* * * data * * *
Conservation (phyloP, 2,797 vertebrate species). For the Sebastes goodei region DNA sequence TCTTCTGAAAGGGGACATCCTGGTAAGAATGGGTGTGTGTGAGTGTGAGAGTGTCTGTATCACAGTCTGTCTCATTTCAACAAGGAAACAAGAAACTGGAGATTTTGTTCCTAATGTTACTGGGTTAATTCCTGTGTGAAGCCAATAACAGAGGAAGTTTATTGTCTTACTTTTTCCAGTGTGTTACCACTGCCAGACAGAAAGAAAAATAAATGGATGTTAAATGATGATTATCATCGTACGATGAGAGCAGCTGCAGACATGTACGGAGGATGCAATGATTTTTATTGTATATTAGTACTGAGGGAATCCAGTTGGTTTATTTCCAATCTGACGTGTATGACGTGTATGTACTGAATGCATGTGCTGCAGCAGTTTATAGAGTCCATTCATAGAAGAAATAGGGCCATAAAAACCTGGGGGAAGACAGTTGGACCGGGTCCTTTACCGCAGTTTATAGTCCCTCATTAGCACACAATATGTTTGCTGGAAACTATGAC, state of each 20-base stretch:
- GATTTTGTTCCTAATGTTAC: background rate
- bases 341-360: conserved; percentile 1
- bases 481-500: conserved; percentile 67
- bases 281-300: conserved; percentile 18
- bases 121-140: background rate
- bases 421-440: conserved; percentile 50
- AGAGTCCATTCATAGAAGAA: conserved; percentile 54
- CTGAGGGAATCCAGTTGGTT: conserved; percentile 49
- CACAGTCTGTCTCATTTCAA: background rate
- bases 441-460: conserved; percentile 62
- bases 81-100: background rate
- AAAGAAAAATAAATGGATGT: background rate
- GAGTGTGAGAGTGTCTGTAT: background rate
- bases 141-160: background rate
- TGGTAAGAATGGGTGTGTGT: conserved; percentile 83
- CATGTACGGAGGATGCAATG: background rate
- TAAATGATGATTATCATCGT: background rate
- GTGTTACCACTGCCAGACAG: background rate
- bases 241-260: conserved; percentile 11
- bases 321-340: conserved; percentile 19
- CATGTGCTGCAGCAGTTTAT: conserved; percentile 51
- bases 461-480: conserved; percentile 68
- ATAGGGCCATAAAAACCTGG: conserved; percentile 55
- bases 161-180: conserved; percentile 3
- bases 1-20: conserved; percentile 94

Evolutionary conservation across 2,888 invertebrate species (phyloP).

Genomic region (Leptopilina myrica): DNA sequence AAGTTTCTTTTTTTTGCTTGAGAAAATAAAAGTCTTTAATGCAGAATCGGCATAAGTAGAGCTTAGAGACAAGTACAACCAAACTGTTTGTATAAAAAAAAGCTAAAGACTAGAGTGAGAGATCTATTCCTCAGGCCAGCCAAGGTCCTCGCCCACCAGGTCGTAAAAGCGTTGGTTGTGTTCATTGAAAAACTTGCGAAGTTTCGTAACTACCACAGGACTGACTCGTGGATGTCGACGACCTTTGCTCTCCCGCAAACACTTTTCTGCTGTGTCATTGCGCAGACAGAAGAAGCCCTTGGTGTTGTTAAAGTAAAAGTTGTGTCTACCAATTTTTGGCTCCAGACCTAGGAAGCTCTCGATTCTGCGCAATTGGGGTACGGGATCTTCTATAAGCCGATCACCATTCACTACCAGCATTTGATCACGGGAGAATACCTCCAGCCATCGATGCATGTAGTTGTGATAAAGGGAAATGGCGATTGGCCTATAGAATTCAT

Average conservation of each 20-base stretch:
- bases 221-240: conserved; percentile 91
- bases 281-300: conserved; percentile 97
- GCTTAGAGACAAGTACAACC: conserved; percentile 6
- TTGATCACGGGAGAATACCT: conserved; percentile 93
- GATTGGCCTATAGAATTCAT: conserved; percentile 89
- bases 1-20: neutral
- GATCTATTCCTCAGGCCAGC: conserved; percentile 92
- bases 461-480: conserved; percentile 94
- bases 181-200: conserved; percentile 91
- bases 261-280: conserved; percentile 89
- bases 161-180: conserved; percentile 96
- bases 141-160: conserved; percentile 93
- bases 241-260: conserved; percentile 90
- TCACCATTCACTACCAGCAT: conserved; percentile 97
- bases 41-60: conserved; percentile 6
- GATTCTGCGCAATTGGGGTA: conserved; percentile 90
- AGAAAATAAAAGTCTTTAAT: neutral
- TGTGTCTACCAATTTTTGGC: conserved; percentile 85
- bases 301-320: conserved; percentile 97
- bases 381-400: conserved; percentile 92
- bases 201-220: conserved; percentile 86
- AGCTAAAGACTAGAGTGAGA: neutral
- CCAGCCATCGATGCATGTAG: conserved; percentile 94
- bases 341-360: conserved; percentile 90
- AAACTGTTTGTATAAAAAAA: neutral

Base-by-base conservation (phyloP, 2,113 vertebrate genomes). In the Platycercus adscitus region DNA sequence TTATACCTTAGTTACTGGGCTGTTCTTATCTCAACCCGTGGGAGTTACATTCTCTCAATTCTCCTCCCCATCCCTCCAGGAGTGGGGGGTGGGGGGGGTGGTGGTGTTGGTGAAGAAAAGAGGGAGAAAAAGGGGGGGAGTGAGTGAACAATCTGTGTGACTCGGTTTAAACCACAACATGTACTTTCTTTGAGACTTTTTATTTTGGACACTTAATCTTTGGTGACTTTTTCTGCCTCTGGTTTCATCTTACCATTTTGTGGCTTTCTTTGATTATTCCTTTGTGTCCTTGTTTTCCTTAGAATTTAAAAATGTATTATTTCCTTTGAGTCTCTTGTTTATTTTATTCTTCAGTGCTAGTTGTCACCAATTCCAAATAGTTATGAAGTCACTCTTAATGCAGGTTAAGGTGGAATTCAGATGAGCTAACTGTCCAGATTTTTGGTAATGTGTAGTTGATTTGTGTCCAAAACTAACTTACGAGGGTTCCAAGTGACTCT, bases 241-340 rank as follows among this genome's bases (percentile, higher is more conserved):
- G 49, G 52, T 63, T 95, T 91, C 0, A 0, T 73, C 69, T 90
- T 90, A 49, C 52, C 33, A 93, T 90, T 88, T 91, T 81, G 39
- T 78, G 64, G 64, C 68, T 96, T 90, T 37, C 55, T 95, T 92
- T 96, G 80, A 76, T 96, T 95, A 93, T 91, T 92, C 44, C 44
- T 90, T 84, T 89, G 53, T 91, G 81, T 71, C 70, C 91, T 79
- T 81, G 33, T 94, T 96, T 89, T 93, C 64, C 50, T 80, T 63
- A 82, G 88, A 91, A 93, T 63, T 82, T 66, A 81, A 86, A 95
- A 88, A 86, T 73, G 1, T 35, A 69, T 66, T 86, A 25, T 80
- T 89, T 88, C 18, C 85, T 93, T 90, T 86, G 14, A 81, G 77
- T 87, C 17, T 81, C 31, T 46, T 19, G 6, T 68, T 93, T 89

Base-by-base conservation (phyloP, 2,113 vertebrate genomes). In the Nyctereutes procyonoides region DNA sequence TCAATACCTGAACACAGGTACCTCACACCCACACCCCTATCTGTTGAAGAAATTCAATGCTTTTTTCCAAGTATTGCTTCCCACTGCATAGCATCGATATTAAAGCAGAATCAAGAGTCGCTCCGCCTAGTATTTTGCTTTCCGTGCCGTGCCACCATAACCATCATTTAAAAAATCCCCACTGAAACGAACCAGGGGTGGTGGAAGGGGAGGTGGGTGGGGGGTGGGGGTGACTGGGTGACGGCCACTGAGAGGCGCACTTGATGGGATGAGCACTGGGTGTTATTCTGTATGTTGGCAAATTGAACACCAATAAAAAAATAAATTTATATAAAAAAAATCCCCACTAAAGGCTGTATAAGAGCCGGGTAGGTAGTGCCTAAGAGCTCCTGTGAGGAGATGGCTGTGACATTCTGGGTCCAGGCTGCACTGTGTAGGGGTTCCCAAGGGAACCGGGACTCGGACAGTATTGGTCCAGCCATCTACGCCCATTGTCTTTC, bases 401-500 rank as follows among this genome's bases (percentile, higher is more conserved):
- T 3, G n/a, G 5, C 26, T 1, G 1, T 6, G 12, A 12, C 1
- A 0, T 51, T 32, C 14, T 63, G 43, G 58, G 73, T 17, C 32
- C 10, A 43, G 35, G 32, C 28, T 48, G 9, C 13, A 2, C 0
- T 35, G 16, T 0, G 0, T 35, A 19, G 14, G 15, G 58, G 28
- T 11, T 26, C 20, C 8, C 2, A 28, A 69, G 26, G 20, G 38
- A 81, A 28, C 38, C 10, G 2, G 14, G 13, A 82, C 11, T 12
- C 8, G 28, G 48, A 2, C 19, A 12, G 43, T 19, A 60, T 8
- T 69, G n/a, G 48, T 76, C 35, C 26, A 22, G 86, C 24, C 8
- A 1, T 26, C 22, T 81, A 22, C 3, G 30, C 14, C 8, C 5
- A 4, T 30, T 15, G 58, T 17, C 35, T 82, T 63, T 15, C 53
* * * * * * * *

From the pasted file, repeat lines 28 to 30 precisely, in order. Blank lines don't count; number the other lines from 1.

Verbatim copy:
Genomic region (Leptopilina myrica): DNA sequence AAGTTTCTTTTTTTTGCTTGAGAAAATAAAAGTCTTTAATGCAGAATCGGCATAAGTAGAGCTTAGAGACAAGTACAACCAAACTGTTTGTATAAAAAAAAGCTAAAGACTAGAGTGAGAGATCTATTCCTCAGGCCAGCCAAGGTCCTCGCCCACCAGGTCGTAAAAGCGTTGGTTGTGTTCATTGAAAAACTTGCGAAGTTTCGTAACTACCACAGGACTGACTCGTGGATGTCGACGACCTTTGCTCTCCCGCAAACACTTTTCTGCTGTGTCATTGCGCAGACAGAAGAAGCCCTTGGTGTTGTTAAAGTAAAAGTTGTGTCTACCAATTTTTGGCTCCAGACCTAGGAAGCTCTCGATTCTGCGCAATTGGGGTACGGGATCTTCTATAAGCCGATCACCATTCACTACCAGCATTTGATCACGGGAGAATACCTCCAGCCATCGATGCATGTAGTTGTGATAAAGGGAAATGGCGATTGGCCTATAGAATTCAT

Average conservation of each 20-base stretch:
- bases 221-240: conserved; percentile 91